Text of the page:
China Plans Self-Sufficiency In Milk Formula

Australia | Jun 05 2019

Will China's self-sufficiency action plan for infant milk formula have a detrimental impact on imports?

-Lack of clarity on achieving the goals, given no timeframe
-Action plan has weighed on sentiment but local brands still struggle
-A2 Milk may be well positioned, with flexible distribution channels


By Eva Brocklehurst

China has announced a plan to improve confidence in domestic infant milk formula. The intention of the National Development and Reform Commission (NDRC) is to obtain a higher market share for domestic brands and a 60%-plus self-sufficiency rate.

The plan envisages support for domestic dairy processors to acquire, or set up, bases overseas for milk supply and to encourage foreign dairy firms to invest in China. No new regulation or changes to existing regulations are proposed.

While the policy appears favourable to domestic players, Morgan Stanley notes a lack of clarity on how the government intends to achieve its goals, given no time frame. For a2 Milk ((A2M)) and Bellamy's Australia ((BAL)), the broker believes there are risks that the addressable market may shrink and a focus on traceability could lead to a crackdown on the daigou, suppliers that are based outside China, to which a2 Milk is heavily exposed.

Changing consumer perceptions of domestic products is the key challenge for the government, Macquarie asserts, as local brands have been selling foreign-manufactured goods in China for some time but have struggled to build share. A preference for imports was triggered by the 2008 contamination, where melamine was found in domestic formula, while the number of brands operating in China has been reduced significantly since 2018.

Hence, Macquarie assesses manufacturing and providence do not seem to be the limiting factors in consumer acceptance. The broker considers it unlikely the government will reduce access to imported formula, given consumer sensitivity.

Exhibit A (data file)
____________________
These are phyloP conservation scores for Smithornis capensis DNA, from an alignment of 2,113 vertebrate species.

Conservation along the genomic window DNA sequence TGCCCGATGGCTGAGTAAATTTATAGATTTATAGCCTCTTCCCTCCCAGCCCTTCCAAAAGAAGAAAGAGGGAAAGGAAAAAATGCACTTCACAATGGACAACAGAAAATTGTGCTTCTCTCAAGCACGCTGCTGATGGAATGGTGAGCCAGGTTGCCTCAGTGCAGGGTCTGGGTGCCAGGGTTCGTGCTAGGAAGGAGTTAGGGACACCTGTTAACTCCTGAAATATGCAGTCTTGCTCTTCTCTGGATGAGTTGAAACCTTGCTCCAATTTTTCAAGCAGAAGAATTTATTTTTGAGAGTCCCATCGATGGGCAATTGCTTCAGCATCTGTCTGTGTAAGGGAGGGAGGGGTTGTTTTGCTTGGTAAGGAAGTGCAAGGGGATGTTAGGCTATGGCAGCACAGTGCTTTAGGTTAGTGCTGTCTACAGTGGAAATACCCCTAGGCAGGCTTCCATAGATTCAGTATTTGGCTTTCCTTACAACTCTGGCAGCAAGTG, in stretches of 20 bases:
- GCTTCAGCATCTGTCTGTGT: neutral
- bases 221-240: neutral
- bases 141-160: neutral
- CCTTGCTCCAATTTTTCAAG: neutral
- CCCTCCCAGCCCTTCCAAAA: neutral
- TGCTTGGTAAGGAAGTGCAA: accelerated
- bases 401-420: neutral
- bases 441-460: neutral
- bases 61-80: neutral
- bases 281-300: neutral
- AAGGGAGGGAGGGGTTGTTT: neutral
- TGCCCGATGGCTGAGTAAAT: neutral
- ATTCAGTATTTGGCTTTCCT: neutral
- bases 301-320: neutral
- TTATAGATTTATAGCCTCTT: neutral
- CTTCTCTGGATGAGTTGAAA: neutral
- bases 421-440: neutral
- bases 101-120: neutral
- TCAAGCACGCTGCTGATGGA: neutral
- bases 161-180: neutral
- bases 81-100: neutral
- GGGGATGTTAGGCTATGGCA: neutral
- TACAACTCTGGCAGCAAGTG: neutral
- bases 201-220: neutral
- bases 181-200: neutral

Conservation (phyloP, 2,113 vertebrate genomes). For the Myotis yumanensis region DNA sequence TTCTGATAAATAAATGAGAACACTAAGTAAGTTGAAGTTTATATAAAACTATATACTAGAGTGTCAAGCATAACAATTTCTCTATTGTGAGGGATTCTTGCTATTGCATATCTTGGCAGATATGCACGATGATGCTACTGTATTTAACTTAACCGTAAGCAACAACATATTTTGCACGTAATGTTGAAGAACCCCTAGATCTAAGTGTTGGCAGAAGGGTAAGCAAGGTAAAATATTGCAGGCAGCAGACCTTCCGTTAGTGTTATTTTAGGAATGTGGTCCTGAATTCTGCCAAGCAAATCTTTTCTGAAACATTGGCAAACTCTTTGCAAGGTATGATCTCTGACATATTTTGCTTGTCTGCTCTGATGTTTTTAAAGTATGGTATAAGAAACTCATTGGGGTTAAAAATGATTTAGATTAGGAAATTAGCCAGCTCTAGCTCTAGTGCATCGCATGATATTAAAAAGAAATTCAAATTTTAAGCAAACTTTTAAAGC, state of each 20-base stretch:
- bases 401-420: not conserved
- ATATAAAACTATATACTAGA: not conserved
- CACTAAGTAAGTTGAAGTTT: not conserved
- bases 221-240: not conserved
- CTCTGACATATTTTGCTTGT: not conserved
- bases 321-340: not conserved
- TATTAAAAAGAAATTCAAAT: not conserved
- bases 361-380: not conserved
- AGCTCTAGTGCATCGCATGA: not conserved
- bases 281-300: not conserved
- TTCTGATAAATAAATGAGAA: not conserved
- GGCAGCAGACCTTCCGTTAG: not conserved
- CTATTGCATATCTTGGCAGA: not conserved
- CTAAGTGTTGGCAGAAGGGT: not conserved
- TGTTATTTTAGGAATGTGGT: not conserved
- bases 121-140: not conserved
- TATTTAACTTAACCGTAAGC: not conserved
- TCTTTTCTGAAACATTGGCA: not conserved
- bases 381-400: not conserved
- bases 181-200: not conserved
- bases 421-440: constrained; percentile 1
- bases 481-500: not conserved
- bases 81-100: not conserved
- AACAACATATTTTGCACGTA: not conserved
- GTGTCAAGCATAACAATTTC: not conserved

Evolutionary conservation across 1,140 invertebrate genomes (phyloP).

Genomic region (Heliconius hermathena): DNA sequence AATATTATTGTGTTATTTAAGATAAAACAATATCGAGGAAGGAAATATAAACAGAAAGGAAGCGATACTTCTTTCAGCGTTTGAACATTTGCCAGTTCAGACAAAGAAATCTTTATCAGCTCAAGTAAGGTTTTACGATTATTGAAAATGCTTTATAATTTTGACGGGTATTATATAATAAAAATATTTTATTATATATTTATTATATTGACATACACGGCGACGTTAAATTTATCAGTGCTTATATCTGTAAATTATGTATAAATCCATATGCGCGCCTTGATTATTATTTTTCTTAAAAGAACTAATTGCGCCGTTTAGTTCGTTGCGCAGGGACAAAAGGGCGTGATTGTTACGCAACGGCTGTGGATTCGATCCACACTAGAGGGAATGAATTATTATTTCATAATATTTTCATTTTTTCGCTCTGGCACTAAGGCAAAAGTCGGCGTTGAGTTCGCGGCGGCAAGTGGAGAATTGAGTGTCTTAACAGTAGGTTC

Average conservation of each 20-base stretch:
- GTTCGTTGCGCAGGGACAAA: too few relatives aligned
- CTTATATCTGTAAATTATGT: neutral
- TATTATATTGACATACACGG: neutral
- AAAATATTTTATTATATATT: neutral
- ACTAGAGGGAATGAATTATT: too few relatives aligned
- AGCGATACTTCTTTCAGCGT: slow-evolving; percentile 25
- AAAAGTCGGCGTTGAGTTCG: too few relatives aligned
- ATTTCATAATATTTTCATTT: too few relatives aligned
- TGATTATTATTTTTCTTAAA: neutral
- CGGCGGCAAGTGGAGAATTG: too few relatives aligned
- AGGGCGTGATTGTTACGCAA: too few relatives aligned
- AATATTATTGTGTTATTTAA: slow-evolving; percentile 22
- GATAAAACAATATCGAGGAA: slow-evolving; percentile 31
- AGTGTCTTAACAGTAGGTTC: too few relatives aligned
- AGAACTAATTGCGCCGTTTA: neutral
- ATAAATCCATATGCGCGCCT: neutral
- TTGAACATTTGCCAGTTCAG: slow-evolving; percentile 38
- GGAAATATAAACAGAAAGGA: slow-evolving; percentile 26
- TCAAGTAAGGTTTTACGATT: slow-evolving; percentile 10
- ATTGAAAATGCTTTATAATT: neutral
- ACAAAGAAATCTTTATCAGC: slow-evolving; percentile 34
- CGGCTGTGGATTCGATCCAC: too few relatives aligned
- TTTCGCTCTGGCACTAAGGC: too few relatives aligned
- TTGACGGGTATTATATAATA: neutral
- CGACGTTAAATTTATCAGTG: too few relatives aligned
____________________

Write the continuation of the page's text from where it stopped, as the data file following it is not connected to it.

UBS assesses domestic brands make up less than 60% of the aggregate share, which means some market share risk for international brands in the longer term. The broker also notes China's government has previously sought to promote domestic brands, the last time in 2013.

Three-year targets have also been set for establishing a research database, safety monitoring system and a new round of inspections on production facilities. The broker does not believe there is a significant issue for international companies as these often have greater flexibility, in that they can produce locally or import.

Infant Formula Stocks

Macquarie considers this a buying opportunity for a2 Milk, as the action plan as it stands has limited near-term impact. The company continues to have a partnership with China State Farms and a flexible multi-channel distribution structure.

Bell Potter is not so sure, as a2 Milk is still largely dependent on cross-border e-commerce entities and the daigou trade, and any disruption through a tightening of e-commerce regulations may disrupt revenues in FY20-21.

The broker, not one of the eight monitored daily on the FNArena database, retains a Sell rating on a2 Milk with an $11.50 target. The database has two Buy ratings, four Hold and one Sell (Morgan Stanley) for a2 Milk. The consensus target is $14.40, signalling 7.1% upside to the last share price.

Nevertheless, Macquarie asserts, while a2 Milk is a fast-growing and trusted consumer brand in China, increased support for domestic players could mean competition intensifies and requires additional investment in sales and marketing.

Bell Potter also continues to envisage a risk from the transition in the sales mix to lower-margin China direct sales at a time when ingredient costs are rising and sector-wide demand in China is slowing.

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